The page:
In the Findmypast newspapers we found many references to her work and her death. Here is an example of an obituary from the Tamworth Herald on 8 January 1881.

‘A great reputation has been withdrawn from us. The icy hand of death in a literal sense has deprived the world of one of its chief benefactors…In all cultured circles the event will in some sense throw the shadow of a gloom over the festivities of Christmas…There are in all fiction no greater variety of types than what appear in these tales. The characters are created with such analytical skill that it requires no analysis on the part of the reader to understand them…She knew modern languages and all their literatures as she knew those of the past. With thought in all its forms, ancient and modern, she was familiar. Logic and metaphysics had their attractions for her mind. The whole round of the arts and sciences was, in fact, within her province. It is not too much to say that in ‘George Eliot’ the world today will miss its most accomplished woman.’

Work by George Eliot

1857 Scenes of a Clerical Life

1859 Adam Bede

1859 Novella The Lifted Veil

1860 The Mill on the Floss

1861 Silas Marner

1862-1865 Romola published in Cornhill Magazine

1866 Felix Holt the Radical

1868 The Spanish Gypsy

1871-72 Middlemarch

1876 Daniel Deronda

Walter Savage Landor

Another author and poet we found in the Warwickshire Baptism Index is Walter Savage Landor. His baptism record shows he was baptised on 30 January 1775 at St. Nicolas Church in Warwick. His parents were Walter and Elizabeth Landor. At 9 years old he attended Rugby School. Walter can be found again in the Britain, school and university register books 1264-1930 records. A school register entry includes stories of his life at school. It recounts Landor’s love of nature and recorded, ‘At School, Landor once pulled a boy’s ears for pelting at the rooks in the School close, and was almost the only one of his day that never took a bird’s nest.’ After Rugby School, Landor went to Trinity College, Oxford, but he was suspended from the college for shooting at a neighbour’s shutter to punctuate a political dispute. He never returned to the college after the suspension. He moved to London and published, The Poems of Walter Savage Landor. It was considered an ambitious title for a 21 years old. In 1799 he began writing for the Morning Chronicle and wrote passionately against the Pitt government.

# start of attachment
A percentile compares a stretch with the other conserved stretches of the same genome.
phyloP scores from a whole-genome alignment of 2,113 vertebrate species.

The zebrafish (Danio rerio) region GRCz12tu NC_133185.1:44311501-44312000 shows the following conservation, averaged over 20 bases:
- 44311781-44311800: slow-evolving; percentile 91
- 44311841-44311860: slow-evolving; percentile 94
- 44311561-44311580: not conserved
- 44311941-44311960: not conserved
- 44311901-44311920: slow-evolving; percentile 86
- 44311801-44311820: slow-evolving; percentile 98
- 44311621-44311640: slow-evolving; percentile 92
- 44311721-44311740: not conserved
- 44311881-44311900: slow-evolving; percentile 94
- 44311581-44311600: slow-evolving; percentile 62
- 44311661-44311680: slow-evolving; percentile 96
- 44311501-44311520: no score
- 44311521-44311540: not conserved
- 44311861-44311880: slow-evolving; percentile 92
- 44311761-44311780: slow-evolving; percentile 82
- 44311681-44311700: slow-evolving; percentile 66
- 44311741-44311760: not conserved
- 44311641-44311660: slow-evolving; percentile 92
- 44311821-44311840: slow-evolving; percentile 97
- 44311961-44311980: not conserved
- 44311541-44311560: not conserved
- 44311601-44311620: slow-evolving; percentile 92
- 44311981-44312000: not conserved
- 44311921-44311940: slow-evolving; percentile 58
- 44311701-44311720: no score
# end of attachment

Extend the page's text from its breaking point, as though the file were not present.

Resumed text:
After his father died, he inherited a large sum, which he spent travelling to Spain to fight Napoleon Bonaparte and raising a regiment, but never saw action. When he returned to England he published Count Julian which was inspired by his time in Spain. After encouragement from friends like Robert Southey, Landor married Julia Thuillier, daughter of a Swiss banker, in May 1811. They lived on the continent for a number of years in France and Italy, but separated by 1835. It was during these years that he began to write his most famous series of writings, Imaginary Conversations of Literary Men and Statesmen. The series was written over many years and published in separate volumes. This work gained Landor literary praise. It was based on conversations between historical figures such as Plato and Diogenes, Henry VIII and Anne Boleyn and Lucullus and Caesar. In the later years of his life he was distant from his family, often finding himself in court and relying on his friends financially like Robert Browning. He died at the age of 89 in Florence on 17 September 1864.